Well, that was almost three years ago. To say that the bill is late would obviously be an understatement. It has taken the minister over three years to bring forward this legislation. That is quite a long time for a minister who said he was already working on something in 2016.
In keeping with his recent history on consultations, there appears to have been little or no external consultation in preparation for the bill. Hopefully, at committee, the government will be able to produce at least one group or organization outside of the government that will endorse the legislation. However, I am not holding my breath.
The government even hired a former clerk of the Privy Council to conduct an independent report. Mel Cappe conducted a review and provided his recommendations in June 2017. It was only because of an access to information request by CBC News that Parliament even knows of this report.
A CBC News article noted:
The June 2017 report by former Privy Council Office chief Mel Cappe, now a professor at the University of Toronto, was obtained by The Canadian Press through the Access to Information Act....
[A] spokesman for [the] Public Safety Minister...would not comment directly on Cappe’s recommendations, but said the government is working on legislation to create an “appropriate mechanism” to review CBSA officer conduct and handle complaints.
The proposed body would roll in existing powers of the civilian review and complaints commission for the RCMP.
The government and the minister had the recommendations two years ago, yet they are bringing this forward at the last minute. It appears to be an afterthought. Again, in February of this year, the minister said that they continue to work as fast as they can to bring forward legislation on oversight for the CBSA.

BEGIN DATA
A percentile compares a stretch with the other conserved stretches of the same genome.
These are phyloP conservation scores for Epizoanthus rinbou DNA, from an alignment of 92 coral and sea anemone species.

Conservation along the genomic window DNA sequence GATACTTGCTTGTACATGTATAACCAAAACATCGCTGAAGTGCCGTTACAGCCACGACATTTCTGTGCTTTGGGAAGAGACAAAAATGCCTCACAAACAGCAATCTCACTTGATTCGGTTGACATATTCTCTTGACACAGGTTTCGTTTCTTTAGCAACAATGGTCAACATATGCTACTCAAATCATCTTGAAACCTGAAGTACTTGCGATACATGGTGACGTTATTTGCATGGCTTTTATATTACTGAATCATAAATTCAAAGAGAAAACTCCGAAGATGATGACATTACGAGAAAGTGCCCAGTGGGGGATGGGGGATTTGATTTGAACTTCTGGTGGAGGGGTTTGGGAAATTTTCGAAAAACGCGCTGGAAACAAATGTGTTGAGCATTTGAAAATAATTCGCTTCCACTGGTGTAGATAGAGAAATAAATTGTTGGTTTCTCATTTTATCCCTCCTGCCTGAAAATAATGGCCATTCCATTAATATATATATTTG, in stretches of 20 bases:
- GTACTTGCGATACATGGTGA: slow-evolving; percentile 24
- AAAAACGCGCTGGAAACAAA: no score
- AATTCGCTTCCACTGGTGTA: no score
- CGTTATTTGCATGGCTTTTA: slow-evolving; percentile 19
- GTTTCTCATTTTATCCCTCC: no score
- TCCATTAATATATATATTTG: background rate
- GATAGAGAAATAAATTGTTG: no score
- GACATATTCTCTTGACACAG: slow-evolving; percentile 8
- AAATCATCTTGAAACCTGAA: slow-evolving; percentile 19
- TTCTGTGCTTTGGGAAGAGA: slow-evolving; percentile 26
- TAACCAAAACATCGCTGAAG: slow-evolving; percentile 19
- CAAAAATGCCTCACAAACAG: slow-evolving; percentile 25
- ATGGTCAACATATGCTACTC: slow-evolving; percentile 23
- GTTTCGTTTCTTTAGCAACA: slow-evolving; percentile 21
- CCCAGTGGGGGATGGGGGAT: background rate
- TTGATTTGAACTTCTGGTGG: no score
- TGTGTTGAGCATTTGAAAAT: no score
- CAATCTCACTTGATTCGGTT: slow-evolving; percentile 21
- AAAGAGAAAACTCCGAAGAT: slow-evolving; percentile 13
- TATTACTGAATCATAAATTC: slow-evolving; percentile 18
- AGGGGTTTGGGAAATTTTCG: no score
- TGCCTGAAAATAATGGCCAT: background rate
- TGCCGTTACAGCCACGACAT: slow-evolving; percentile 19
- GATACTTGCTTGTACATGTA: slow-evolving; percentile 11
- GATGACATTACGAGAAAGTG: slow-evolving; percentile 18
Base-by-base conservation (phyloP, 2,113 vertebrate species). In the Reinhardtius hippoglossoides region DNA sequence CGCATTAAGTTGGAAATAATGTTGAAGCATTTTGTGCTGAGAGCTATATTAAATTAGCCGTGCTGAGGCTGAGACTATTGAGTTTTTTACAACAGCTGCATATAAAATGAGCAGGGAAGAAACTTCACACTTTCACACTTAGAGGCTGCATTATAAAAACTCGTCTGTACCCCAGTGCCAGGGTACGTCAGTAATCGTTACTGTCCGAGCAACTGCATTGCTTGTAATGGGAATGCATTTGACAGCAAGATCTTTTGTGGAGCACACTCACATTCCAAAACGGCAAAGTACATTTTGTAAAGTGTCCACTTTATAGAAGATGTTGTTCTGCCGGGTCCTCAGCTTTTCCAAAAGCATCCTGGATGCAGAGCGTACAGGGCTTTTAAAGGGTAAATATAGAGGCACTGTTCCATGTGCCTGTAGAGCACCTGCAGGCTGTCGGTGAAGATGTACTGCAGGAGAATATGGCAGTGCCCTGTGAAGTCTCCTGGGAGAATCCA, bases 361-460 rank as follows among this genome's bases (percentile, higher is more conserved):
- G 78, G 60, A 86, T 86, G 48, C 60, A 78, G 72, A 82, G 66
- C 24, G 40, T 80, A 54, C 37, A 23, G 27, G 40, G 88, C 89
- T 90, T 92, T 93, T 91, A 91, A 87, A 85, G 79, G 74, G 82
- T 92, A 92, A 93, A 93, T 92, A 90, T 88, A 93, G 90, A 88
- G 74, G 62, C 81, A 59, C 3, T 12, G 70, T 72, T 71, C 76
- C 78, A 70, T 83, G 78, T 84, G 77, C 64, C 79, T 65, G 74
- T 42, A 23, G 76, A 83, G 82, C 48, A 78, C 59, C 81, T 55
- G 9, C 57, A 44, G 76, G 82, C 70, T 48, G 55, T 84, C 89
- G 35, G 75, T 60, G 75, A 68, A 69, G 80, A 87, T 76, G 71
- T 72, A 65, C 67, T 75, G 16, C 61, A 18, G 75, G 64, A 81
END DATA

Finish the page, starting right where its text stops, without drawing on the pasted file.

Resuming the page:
Perhaps the Liberal government was just distracted by its many self-inflicted wounds. It created many challenges for Canadians, and now it is tabling legislation in the 11th hour that deals with real issues and asking parliamentarians to make up for the government's distraction and lack of focus on things that matter to Canada, Canadians and our democracy. These are things like public safety, national security, rural crime, trade, energy policies and lower taxes.
There is an impact to mismanagement and bad decision-making. The Liberals' incompetence has had a trickle-down effect that is felt at every border crossing and also across many parts of the country.
We know that RCMP officers had to be deployed and dedicated to dealing with illegal border crossings. When the Liberals set up a facility to act as a border crossing in Lacolle, Quebec, RCMP officers were there covering people entering into Canada. Those RCMP officers were not commissioned that day. They were pulled from details across the country. They were pulled from monitoring returned ISIS fighters and from monitoring and tackling organized crime. They were taken and redeployed, most likely, from rural detachments across the country. We know that in my province of Alberta, the RCMP is short-staffed by nearly 300 officers. It is not a surprise, then, that there was a rise in rural crime while this was going on. Rural crime is now rising faster than urban crime.
However, it is not just the RCMP that has been impacted by the mismanagement at the border. It is also border officers, who will have the added oversight created through BillC-98.
CBSA officers told me and many other MPs about more shifts and about workers being transferred to Manitoba and Quebec. The media reported that students were taking the place of full-time, trained border officers at Pearson airport. This is the largest airport in Canada, and the impacts of having untrained and inexperienced officers monitoring potentially the top spot for smuggling and transfer of illegal goods are staggering.
We have a serious issue in Canada at our borders, one that is getting worse. We know from testimony given during the committee's study of BillC-71 that the vast majority of illegal firearms come from the U.S. They are smuggled in. At the guns and gangs summit, the RCMP showed all of Canada pictures of firearms being smuggled in as part of other packages. The minister's own department is saying there is a problem with smuggled goods, contraband tobacco and drugs coming across our borders.